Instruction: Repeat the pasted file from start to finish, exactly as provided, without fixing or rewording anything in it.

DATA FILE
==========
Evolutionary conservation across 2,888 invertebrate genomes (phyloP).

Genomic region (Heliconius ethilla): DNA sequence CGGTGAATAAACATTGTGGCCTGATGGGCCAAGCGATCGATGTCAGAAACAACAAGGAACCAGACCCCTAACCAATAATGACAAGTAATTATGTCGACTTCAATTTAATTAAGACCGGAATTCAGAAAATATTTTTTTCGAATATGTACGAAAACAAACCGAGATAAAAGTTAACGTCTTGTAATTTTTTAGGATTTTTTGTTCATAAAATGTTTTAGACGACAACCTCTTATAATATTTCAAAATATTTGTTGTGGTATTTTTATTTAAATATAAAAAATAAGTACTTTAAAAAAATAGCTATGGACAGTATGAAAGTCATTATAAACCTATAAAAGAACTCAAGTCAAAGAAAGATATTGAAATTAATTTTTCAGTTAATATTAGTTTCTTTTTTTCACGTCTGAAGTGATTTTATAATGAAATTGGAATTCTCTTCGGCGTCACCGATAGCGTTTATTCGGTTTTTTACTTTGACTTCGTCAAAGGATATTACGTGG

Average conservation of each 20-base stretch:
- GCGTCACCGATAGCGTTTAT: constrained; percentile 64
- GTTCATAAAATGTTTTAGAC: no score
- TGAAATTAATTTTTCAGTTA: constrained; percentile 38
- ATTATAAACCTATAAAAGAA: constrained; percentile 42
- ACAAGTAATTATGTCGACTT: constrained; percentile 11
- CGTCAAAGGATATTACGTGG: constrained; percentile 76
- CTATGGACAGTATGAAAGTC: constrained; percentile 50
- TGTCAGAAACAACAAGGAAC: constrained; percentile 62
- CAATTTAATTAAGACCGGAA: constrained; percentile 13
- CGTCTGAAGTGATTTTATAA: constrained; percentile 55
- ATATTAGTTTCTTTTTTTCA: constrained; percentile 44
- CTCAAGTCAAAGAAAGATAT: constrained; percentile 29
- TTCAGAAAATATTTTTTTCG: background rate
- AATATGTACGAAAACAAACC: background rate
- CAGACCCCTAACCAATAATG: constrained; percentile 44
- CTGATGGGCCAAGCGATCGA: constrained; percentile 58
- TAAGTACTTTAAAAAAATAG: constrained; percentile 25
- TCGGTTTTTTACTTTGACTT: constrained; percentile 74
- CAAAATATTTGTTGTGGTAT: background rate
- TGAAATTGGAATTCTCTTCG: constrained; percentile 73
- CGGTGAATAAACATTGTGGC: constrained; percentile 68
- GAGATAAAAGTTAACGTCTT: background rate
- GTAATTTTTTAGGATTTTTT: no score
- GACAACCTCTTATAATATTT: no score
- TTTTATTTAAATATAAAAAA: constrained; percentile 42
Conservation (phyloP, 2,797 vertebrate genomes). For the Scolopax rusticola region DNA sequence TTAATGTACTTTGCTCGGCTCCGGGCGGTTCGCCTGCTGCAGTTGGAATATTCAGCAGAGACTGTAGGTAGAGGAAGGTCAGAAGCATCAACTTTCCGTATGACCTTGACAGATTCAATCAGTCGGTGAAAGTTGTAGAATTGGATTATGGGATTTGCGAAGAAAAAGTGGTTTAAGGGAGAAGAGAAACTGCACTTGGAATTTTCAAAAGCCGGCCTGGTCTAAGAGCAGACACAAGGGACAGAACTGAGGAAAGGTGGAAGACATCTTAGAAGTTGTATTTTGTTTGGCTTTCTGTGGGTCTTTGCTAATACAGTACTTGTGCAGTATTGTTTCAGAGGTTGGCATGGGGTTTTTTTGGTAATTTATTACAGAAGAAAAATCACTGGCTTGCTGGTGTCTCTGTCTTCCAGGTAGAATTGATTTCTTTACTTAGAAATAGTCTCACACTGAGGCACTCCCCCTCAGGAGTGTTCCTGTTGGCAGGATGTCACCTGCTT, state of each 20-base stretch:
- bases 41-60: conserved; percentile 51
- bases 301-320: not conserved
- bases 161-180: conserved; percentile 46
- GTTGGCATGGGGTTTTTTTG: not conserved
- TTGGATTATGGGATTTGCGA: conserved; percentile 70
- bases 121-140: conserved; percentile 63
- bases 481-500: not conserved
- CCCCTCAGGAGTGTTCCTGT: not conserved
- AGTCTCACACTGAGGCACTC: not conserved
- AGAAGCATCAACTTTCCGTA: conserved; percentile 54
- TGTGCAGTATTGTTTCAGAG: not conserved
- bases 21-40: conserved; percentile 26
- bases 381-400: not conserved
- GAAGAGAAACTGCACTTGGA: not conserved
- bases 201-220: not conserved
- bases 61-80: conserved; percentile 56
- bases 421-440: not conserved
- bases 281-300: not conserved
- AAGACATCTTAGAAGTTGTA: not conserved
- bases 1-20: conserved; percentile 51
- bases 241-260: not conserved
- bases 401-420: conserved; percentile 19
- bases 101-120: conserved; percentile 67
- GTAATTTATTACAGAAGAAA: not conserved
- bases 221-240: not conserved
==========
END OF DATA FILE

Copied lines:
Evolutionary conservation across 2,888 invertebrate genomes (phyloP).

Genomic region (Heliconius ethilla): DNA sequence CGGTGAATAAACATTGTGGCCTGATGGGCCAAGCGATCGATGTCAGAAACAACAAGGAACCAGACCCCTAACCAATAATGACAAGTAATTATGTCGACTTCAATTTAATTAAGACCGGAATTCAGAAAATATTTTTTTCGAATATGTACGAAAACAAACCGAGATAAAAGTTAACGTCTTGTAATTTTTTAGGATTTTTTGTTCATAAAATGTTTTAGACGACAACCTCTTATAATATTTCAAAATATTTGTTGTGGTATTTTTATTTAAATATAAAAAATAAGTACTTTAAAAAAATAGCTATGGACAGTATGAAAGTCATTATAAACCTATAAAAGAACTCAAGTCAAAGAAAGATATTGAAATTAATTTTTCAGTTAATATTAGTTTCTTTTTTTCACGTCTGAAGTGATTTTATAATGAAATTGGAATTCTCTTCGGCGTCACCGATAGCGTTTATTCGGTTTTTTACTTTGACTTCGTCAAAGGATATTACGTGG

Average conservation of each 20-base stretch:
- GCGTCACCGATAGCGTTTAT: constrained; percentile 64
- GTTCATAAAATGTTTTAGAC: no score
- TGAAATTAATTTTTCAGTTA: constrained; percentile 38
- ATTATAAACCTATAAAAGAA: constrained; percentile 42
- ACAAGTAATTATGTCGACTT: constrained; percentile 11
- CGTCAAAGGATATTACGTGG: constrained; percentile 76
- CTATGGACAGTATGAAAGTC: constrained; percentile 50
- TGTCAGAAACAACAAGGAAC: constrained; percentile 62
- CAATTTAATTAAGACCGGAA: constrained; percentile 13
- CGTCTGAAGTGATTTTATAA: constrained; percentile 55
- ATATTAGTTTCTTTTTTTCA: constrained; percentile 44
- CTCAAGTCAAAGAAAGATAT: constrained; percentile 29
- TTCAGAAAATATTTTTTTCG: background rate
- AATATGTACGAAAACAAACC: background rate
- CAGACCCCTAACCAATAATG: constrained; percentile 44
- CTGATGGGCCAAGCGATCGA: constrained; percentile 58
- TAAGTACTTTAAAAAAATAG: constrained; percentile 25
- TCGGTTTTTTACTTTGACTT: constrained; percentile 74
- CAAAATATTTGTTGTGGTAT: background rate
- TGAAATTGGAATTCTCTTCG: constrained; percentile 73
- CGGTGAATAAACATTGTGGC: constrained; percentile 68
- GAGATAAAAGTTAACGTCTT: background rate
- GTAATTTTTTAGGATTTTTT: no score
- GACAACCTCTTATAATATTT: no score
- TTTTATTTAAATATAAAAAA: constrained; percentile 42
Conservation (phyloP, 2,797 vertebrate genomes). For the Scolopax rusticola region DNA sequence TTAATGTACTTTGCTCGGCTCCGGGCGGTTCGCCTGCTGCAGTTGGAATATTCAGCAGAGACTGTAGGTAGAGGAAGGTCAGAAGCATCAACTTTCCGTATGACCTTGACAGATTCAATCAGTCGGTGAAAGTTGTAGAATTGGATTATGGGATTTGCGAAGAAAAAGTGGTTTAAGGGAGAAGAGAAACTGCACTTGGAATTTTCAAAAGCCGGCCTGGTCTAAGAGCAGACACAAGGGACAGAACTGAGGAAAGGTGGAAGACATCTTAGAAGTTGTATTTTGTTTGGCTTTCTGTGGGTCTTTGCTAATACAGTACTTGTGCAGTATTGTTTCAGAGGTTGGCATGGGGTTTTTTTGGTAATTTATTACAGAAGAAAAATCACTGGCTTGCTGGTGTCTCTGTCTTCCAGGTAGAATTGATTTCTTTACTTAGAAATAGTCTCACACTGAGGCACTCCCCCTCAGGAGTGTTCCTGTTGGCAGGATGTCACCTGCTT, state of each 20-base stretch:
- bases 41-60: conserved; percentile 51
- bases 301-320: not conserved
- bases 161-180: conserved; percentile 46
- GTTGGCATGGGGTTTTTTTG: not conserved
- TTGGATTATGGGATTTGCGA: conserved; percentile 70
- bases 121-140: conserved; percentile 63
- bases 481-500: not conserved
- CCCCTCAGGAGTGTTCCTGT: not conserved
- AGTCTCACACTGAGGCACTC: not conserved
- AGAAGCATCAACTTTCCGTA: conserved; percentile 54
- TGTGCAGTATTGTTTCAGAG: not conserved
- bases 21-40: conserved; percentile 26
- bases 381-400: not conserved
- GAAGAGAAACTGCACTTGGA: not conserved
- bases 201-220: not conserved
- bases 61-80: conserved; percentile 56
- bases 421-440: not conserved
- bases 281-300: not conserved
- AAGACATCTTAGAAGTTGTA: not conserved
- bases 1-20: conserved; percentile 51
- bases 241-260: not conserved
- bases 401-420: conserved; percentile 19
- bases 101-120: conserved; percentile 67
- GTAATTTATTACAGAAGAAA: not conserved
- bases 221-240: not conserved